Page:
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A Half Century of Conflict - Volume I by Parkman

Killed twenty three Outagamies


with the commandant at its head, sat the council of three which ruled over the little settlement.[324] Here too was a garrison to enforce the decrees of the council, keep order among the settlers, and give them a protection which they greatly needed, since they were within striking distance of the formidable Chickasaws, the effects of whose hostility appear year after year on the parish register of deaths at Kaskaskia. Worse things were in store; for the gallant young Pierre d'Artaguette, who was appointed to the command in 1734, and who marched against the Chickasaws with a band of Frenchmen and Indians, was defeated, captured, and burned alive, astonishing his torturers by the fortitude with which he met his fate. The settlement had other foes not less dangerous. These were the Outagamies, or Foxes, between whom and the tribes of the Illinois there was a deadly feud. We have seen how, in 1712, a band of Outagamies, with their allies, the Mascoutins, appeared at Detroit and excited an alarm, which, after a savage conflict, was ended with their ruin. In 1714 the Outagamies made a furious attack upon the Illinois, and killed or carried off seventy-seven of them.[325] A few years later they made another murderous onslaught in the same quarter. They were the scourge of the West, and no white man could travel between Canada and Louisiana except at the risk of his life.

In vain the French parleyed with them; threats and blandishments were useless

alike. Their chiefs would promise, sometimes in good faith, to keep the peace and no more offend their father Onontio; but nearly all the tribes of the Lake country were their hereditary enemies, and some bloody revenge for ancient wrongs would excite their young warriors to a fury which the elders could not restrain. Thus, in 1722 the Saginaws, a fierce Algonquin band on the eastern borders of Michigan, killed twenty-three Outagamies; the tribesmen of the slain returned the blow, other tribes joined the fray, and the wilderness was again on fire.[326]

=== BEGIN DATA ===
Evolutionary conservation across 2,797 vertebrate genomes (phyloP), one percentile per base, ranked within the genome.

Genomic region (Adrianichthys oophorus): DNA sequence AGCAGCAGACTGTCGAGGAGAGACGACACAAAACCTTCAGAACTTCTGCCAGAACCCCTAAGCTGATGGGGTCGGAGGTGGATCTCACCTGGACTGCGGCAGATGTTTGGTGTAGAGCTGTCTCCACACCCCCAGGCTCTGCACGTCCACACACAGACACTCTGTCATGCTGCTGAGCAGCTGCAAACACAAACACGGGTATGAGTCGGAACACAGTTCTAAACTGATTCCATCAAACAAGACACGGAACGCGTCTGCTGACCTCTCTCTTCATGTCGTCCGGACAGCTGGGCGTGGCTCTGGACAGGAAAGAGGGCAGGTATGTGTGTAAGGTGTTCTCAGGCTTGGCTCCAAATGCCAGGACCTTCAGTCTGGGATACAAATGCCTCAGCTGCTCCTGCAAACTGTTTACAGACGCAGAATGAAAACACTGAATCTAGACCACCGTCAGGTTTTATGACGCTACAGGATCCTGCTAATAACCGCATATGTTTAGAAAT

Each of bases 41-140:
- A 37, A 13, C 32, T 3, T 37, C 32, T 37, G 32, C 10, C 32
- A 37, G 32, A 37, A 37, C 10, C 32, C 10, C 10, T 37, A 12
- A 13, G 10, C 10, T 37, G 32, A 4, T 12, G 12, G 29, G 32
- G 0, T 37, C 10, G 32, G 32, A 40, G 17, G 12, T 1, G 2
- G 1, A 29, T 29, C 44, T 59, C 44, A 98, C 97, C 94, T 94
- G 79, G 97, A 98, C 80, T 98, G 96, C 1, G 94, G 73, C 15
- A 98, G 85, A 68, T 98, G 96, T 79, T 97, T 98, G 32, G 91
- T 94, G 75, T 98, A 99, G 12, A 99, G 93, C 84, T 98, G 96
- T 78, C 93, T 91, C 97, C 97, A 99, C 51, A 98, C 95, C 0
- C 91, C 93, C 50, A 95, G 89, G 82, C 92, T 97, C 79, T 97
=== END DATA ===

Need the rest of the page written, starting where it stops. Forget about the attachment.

The Canadian authorities were sorely perplexed, for this fierce inter-tribal war threatened their whole system of western trade. Meanwhile the English and Dutch of New York were sending wampum belts to the Indians of the upper lakes, inviting them to bring their furs to Albany; and Ramesay, governor of Montreal, complains that they were all disposed to do so. "Twelve of the upper tribes," says Lord Cornbury, "have come down this year to trade at Albany;" but he adds that as the Indians have had no presents for above six years, he is afraid "we shall lose them before next summer."[327] The governor of Canada himself is said to have been in collusion with the English traders for his own profit.[328] The Jesuits denied the charge, and Father Marest wrote to the governor, after the disaster to Walker's fleet on its way to attack Quebec, "The protection you have given to the missions has drawn on you and the colony the miraculous protection of God."[329]

Whether his accusers did him wrong or not, Vaudreuil felt the necessity of keeping the peace among the western Indians and suppressing the Outagamie incendiaries. In fact, nothing would satisfy him but their destruction. "They are the common enemies of all the western tribes," he writes. "They have lately murdered three Frenchmen and five Hurons at Detroit. The Hurons ask for our help against them, and we must give it, or all the tribes will despise us."[330]

He put his chief trust in Louvigny, formerly commandant at Michilimackinac. That officer proposed to muster the friendly tribes and march on the Outagamies just as their corn was ripening, fight them if they stood their ground, or if not, destroy their crops, burn their wigwams, and encamp on the spot till winter; then send out parties to harass them as they roamed the woods seeking a meagre subsistence by hunting. In this way he hoped to cripple, if not destroy them.[331]

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